Watching people drag busted computers or tv’s along the road then all of a sudden set it up & plop it down in the middle of the street where 10-20 other people gather round “watching” the television while pouring glasses of rum or JWB is freaking hilarious.  To see the level of theatrics & spouting of lines in reaction to whichever politician they claim is broadcasting on the demolished tv is just amazingly funny.  All the while, the drums, horns, and other revelers walk around the gathering not disturbing the scene.

Yes, there’s plenty of wining, jumping, drinking, communal application of mud/oil/paint and paint like you’d anticipate at many J’Ouvert.  What’s interesting is that Jab Jab has some of the most intimidating costumes you’ll ever see, but people are so respectful & if you happen to have a camera it’s not that they will stop – they will gladly gather all their friends and put on a full shoot because they love to be on display.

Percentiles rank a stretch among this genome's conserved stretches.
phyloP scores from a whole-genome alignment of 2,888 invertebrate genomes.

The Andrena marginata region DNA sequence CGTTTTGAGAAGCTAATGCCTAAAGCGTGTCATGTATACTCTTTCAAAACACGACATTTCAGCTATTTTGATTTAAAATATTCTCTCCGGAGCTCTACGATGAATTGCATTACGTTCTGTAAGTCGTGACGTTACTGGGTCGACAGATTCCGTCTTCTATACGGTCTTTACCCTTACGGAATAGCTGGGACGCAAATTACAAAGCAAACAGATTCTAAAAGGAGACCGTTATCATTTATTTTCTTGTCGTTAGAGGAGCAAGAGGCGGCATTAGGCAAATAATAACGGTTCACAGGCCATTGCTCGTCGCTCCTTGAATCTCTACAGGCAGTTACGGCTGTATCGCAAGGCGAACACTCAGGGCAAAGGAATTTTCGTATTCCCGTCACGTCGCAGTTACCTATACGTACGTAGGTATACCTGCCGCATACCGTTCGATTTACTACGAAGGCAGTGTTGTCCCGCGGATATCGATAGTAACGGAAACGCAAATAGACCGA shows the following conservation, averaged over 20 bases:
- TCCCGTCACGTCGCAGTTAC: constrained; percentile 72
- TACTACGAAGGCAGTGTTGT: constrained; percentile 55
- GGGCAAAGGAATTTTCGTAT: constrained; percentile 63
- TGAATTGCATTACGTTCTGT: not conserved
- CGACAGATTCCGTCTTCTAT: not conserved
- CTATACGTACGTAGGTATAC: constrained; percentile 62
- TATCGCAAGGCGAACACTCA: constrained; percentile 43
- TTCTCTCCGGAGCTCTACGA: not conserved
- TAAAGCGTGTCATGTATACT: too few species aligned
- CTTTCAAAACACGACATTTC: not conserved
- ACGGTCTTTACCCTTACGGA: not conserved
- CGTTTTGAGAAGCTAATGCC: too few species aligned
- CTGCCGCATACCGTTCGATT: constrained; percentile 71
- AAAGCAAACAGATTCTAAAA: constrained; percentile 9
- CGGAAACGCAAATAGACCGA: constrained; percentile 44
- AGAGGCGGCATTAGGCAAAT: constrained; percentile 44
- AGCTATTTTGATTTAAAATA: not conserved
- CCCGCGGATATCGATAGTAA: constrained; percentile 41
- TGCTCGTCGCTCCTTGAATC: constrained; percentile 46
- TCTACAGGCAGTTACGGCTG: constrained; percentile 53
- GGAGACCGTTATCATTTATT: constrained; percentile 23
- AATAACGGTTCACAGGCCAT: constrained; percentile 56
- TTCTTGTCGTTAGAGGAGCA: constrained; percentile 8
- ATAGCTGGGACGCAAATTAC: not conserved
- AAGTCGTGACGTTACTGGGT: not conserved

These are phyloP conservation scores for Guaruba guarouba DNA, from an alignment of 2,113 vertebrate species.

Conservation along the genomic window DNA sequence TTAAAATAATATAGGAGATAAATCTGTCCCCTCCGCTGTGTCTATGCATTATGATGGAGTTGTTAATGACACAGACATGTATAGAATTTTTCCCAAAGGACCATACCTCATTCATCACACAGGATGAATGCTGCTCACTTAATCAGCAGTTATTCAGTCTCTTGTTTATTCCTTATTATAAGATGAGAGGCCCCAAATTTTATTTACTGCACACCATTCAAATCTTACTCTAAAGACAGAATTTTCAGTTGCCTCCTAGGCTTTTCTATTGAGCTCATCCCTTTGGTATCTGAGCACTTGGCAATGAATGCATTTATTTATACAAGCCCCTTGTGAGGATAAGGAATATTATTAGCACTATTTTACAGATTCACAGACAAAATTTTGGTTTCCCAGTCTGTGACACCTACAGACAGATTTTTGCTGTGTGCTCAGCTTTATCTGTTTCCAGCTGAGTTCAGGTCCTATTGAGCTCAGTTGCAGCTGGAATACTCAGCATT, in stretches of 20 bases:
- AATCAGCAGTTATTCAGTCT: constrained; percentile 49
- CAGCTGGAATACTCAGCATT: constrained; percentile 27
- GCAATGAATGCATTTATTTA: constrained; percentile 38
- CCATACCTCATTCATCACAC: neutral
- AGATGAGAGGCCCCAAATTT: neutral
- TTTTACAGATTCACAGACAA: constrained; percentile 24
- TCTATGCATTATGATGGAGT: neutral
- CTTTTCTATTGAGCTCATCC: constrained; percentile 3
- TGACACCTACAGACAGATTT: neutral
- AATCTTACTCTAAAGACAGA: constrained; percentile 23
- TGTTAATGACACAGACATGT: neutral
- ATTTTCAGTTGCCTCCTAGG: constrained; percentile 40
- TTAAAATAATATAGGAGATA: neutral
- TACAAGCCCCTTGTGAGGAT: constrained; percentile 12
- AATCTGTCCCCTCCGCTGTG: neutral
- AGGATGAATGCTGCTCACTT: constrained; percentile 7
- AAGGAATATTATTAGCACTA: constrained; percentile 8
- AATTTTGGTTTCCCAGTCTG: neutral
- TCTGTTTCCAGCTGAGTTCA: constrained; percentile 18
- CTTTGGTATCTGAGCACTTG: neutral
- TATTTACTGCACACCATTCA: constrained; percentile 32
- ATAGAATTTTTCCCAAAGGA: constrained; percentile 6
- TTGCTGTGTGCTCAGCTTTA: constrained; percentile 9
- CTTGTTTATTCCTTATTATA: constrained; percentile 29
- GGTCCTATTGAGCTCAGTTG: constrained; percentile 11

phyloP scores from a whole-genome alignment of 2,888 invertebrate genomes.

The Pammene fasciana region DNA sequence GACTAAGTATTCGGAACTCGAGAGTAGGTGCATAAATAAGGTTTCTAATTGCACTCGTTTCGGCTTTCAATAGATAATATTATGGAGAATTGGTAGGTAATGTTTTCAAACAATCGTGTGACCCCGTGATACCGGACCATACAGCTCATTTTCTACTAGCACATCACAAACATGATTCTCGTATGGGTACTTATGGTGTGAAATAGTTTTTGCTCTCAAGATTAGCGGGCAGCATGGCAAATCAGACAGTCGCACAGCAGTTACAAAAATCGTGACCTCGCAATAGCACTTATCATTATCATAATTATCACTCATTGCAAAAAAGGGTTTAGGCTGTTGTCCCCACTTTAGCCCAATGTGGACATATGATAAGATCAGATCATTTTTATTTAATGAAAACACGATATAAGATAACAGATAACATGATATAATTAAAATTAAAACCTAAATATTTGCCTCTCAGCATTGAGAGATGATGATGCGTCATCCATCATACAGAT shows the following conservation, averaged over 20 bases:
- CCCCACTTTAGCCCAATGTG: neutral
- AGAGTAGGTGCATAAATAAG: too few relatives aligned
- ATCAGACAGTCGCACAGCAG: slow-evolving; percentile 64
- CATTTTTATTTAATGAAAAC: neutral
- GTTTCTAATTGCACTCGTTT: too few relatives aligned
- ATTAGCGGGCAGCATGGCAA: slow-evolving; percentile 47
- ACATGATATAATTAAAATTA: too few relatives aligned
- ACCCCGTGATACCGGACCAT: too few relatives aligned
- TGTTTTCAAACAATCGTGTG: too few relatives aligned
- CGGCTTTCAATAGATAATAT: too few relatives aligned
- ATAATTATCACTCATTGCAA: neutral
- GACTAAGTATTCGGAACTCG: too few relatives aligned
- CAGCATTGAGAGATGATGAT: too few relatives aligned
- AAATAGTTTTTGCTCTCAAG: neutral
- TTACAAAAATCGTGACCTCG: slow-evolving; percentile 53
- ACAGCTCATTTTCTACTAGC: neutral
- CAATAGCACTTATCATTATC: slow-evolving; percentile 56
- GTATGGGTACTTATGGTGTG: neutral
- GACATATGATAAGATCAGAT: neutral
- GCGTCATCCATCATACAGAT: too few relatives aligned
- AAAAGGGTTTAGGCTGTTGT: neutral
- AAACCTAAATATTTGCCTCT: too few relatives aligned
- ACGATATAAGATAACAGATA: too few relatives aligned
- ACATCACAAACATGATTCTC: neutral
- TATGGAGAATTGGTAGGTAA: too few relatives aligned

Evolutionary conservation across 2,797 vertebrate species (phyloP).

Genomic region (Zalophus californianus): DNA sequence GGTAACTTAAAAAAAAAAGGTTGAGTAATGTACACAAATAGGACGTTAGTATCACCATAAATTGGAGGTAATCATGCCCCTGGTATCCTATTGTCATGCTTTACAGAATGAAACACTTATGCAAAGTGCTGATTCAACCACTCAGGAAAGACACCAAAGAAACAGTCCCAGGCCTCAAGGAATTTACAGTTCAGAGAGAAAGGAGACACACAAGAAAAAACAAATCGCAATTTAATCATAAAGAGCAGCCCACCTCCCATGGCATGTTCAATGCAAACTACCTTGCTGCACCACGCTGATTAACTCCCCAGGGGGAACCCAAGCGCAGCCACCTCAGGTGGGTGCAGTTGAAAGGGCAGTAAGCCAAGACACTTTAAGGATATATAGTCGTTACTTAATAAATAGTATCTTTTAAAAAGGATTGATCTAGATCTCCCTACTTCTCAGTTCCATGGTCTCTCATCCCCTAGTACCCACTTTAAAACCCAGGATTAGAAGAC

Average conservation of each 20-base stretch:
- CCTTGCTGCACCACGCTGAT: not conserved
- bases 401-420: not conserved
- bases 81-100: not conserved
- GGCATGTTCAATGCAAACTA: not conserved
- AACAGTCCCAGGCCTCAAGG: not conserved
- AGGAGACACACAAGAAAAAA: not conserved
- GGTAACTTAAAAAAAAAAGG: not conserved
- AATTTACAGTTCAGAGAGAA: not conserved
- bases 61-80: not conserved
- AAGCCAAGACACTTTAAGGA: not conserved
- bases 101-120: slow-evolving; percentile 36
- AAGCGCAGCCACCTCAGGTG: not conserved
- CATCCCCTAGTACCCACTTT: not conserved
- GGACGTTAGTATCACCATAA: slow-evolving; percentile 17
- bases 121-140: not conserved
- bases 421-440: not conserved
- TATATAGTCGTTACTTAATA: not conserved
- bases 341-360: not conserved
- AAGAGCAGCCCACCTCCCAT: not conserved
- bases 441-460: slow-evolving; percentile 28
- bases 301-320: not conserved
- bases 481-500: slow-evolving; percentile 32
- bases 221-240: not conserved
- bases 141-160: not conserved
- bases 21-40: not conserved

For those who go to lots of J’Ouvert’s you know to essentially never bring a good camera, or if you do – wrap it in plastic because the chances are someone is going to throw a lot of paint or mud and destroy it.  I wasn’t taking a chance & wanted to fully engage/enjoy in my first Jab Jab.  Having now been, I can safely say to my friends who are pro or amateur photographers – Jab Jab is probably one of the safest scenes to shoot because people aren’t throwing the oil/molasses wildly around, it’s being smeared on by hand.  As I’ve mentioned above – they are incredibly respectful and appreciative of the cameras that they give you ample space to do your thing & capture this truly unique scene.